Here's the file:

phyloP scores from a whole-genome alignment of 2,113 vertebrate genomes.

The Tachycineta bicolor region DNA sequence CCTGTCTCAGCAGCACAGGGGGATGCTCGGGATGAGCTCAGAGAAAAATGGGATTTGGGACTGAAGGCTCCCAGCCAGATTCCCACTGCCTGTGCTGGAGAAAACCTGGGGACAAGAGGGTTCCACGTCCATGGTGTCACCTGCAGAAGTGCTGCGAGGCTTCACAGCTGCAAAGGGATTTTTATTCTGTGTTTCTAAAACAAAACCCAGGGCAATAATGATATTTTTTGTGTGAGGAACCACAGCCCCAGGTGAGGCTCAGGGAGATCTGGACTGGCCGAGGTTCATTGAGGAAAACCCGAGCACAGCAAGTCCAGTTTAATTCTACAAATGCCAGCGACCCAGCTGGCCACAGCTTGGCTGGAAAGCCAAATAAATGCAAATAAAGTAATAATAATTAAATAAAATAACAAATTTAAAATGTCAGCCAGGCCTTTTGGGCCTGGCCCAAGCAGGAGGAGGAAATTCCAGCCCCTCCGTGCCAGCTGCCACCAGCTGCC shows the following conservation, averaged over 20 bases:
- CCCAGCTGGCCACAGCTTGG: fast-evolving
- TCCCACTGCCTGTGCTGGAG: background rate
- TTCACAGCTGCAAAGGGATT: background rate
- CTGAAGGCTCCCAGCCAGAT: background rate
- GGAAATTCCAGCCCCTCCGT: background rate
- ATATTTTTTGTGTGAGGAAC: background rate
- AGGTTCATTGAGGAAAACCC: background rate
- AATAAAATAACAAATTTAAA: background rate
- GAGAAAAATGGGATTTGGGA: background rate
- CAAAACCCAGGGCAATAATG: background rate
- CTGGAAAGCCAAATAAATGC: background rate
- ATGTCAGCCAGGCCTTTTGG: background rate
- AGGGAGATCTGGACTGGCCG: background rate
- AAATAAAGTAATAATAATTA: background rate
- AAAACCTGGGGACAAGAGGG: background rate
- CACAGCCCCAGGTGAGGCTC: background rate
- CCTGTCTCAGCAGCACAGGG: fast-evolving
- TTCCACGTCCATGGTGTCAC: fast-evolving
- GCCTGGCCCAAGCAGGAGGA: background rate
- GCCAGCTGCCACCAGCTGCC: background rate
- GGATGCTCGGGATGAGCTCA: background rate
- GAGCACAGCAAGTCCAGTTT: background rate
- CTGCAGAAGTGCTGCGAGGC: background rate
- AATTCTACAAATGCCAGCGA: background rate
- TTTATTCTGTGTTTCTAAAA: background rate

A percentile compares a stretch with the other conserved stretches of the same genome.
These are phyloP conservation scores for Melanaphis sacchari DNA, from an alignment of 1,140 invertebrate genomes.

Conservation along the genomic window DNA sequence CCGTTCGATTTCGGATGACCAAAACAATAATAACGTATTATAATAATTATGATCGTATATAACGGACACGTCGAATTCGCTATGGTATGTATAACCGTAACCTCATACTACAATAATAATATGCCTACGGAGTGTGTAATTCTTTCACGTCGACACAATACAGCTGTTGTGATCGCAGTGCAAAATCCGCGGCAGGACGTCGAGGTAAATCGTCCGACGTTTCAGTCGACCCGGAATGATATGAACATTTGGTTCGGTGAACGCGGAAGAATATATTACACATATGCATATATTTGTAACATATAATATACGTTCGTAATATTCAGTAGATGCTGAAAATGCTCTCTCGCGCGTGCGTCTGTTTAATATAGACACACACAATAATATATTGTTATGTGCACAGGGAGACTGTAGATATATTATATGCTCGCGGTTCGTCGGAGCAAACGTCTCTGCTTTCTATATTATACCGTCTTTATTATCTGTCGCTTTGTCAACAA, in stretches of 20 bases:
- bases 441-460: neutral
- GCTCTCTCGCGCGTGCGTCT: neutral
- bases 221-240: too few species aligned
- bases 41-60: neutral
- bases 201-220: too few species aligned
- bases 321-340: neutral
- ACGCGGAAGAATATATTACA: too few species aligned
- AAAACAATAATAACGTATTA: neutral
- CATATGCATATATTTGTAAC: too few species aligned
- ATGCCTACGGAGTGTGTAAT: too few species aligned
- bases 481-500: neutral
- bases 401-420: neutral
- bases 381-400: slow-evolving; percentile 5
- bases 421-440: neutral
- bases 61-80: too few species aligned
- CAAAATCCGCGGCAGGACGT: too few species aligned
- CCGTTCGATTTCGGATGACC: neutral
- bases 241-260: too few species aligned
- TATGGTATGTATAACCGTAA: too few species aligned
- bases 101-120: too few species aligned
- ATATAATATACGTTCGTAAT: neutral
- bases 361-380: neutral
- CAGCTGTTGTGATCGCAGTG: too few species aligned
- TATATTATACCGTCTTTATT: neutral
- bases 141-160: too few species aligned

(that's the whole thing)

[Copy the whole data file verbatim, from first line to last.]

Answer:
phyloP scores from a whole-genome alignment of 2,113 vertebrate genomes.

The Tachycineta bicolor region DNA sequence CCTGTCTCAGCAGCACAGGGGGATGCTCGGGATGAGCTCAGAGAAAAATGGGATTTGGGACTGAAGGCTCCCAGCCAGATTCCCACTGCCTGTGCTGGAGAAAACCTGGGGACAAGAGGGTTCCACGTCCATGGTGTCACCTGCAGAAGTGCTGCGAGGCTTCACAGCTGCAAAGGGATTTTTATTCTGTGTTTCTAAAACAAAACCCAGGGCAATAATGATATTTTTTGTGTGAGGAACCACAGCCCCAGGTGAGGCTCAGGGAGATCTGGACTGGCCGAGGTTCATTGAGGAAAACCCGAGCACAGCAAGTCCAGTTTAATTCTACAAATGCCAGCGACCCAGCTGGCCACAGCTTGGCTGGAAAGCCAAATAAATGCAAATAAAGTAATAATAATTAAATAAAATAACAAATTTAAAATGTCAGCCAGGCCTTTTGGGCCTGGCCCAAGCAGGAGGAGGAAATTCCAGCCCCTCCGTGCCAGCTGCCACCAGCTGCC shows the following conservation, averaged over 20 bases:
- CCCAGCTGGCCACAGCTTGG: fast-evolving
- TCCCACTGCCTGTGCTGGAG: background rate
- TTCACAGCTGCAAAGGGATT: background rate
- CTGAAGGCTCCCAGCCAGAT: background rate
- GGAAATTCCAGCCCCTCCGT: background rate
- ATATTTTTTGTGTGAGGAAC: background rate
- AGGTTCATTGAGGAAAACCC: background rate
- AATAAAATAACAAATTTAAA: background rate
- GAGAAAAATGGGATTTGGGA: background rate
- CAAAACCCAGGGCAATAATG: background rate
- CTGGAAAGCCAAATAAATGC: background rate
- ATGTCAGCCAGGCCTTTTGG: background rate
- AGGGAGATCTGGACTGGCCG: background rate
- AAATAAAGTAATAATAATTA: background rate
- AAAACCTGGGGACAAGAGGG: background rate
- CACAGCCCCAGGTGAGGCTC: background rate
- CCTGTCTCAGCAGCACAGGG: fast-evolving
- TTCCACGTCCATGGTGTCAC: fast-evolving
- GCCTGGCCCAAGCAGGAGGA: background rate
- GCCAGCTGCCACCAGCTGCC: background rate
- GGATGCTCGGGATGAGCTCA: background rate
- GAGCACAGCAAGTCCAGTTT: background rate
- CTGCAGAAGTGCTGCGAGGC: background rate
- AATTCTACAAATGCCAGCGA: background rate
- TTTATTCTGTGTTTCTAAAA: background rate

A percentile compares a stretch with the other conserved stretches of the same genome.
These are phyloP conservation scores for Melanaphis sacchari DNA, from an alignment of 1,140 invertebrate genomes.

Conservation along the genomic window DNA sequence CCGTTCGATTTCGGATGACCAAAACAATAATAACGTATTATAATAATTATGATCGTATATAACGGACACGTCGAATTCGCTATGGTATGTATAACCGTAACCTCATACTACAATAATAATATGCCTACGGAGTGTGTAATTCTTTCACGTCGACACAATACAGCTGTTGTGATCGCAGTGCAAAATCCGCGGCAGGACGTCGAGGTAAATCGTCCGACGTTTCAGTCGACCCGGAATGATATGAACATTTGGTTCGGTGAACGCGGAAGAATATATTACACATATGCATATATTTGTAACATATAATATACGTTCGTAATATTCAGTAGATGCTGAAAATGCTCTCTCGCGCGTGCGTCTGTTTAATATAGACACACACAATAATATATTGTTATGTGCACAGGGAGACTGTAGATATATTATATGCTCGCGGTTCGTCGGAGCAAACGTCTCTGCTTTCTATATTATACCGTCTTTATTATCTGTCGCTTTGTCAACAA, in stretches of 20 bases:
- bases 441-460: neutral
- GCTCTCTCGCGCGTGCGTCT: neutral
- bases 221-240: too few species aligned
- bases 41-60: neutral
- bases 201-220: too few species aligned
- bases 321-340: neutral
- ACGCGGAAGAATATATTACA: too few species aligned
- AAAACAATAATAACGTATTA: neutral
- CATATGCATATATTTGTAAC: too few species aligned
- ATGCCTACGGAGTGTGTAAT: too few species aligned
- bases 481-500: neutral
- bases 401-420: neutral
- bases 381-400: slow-evolving; percentile 5
- bases 421-440: neutral
- bases 61-80: too few species aligned
- CAAAATCCGCGGCAGGACGT: too few species aligned
- CCGTTCGATTTCGGATGACC: neutral
- bases 241-260: too few species aligned
- TATGGTATGTATAACCGTAA: too few species aligned
- bases 101-120: too few species aligned
- ATATAATATACGTTCGTAAT: neutral
- bases 361-380: neutral
- CAGCTGTTGTGATCGCAGTG: too few species aligned
- TATATTATACCGTCTTTATT: neutral
- bases 141-160: too few species aligned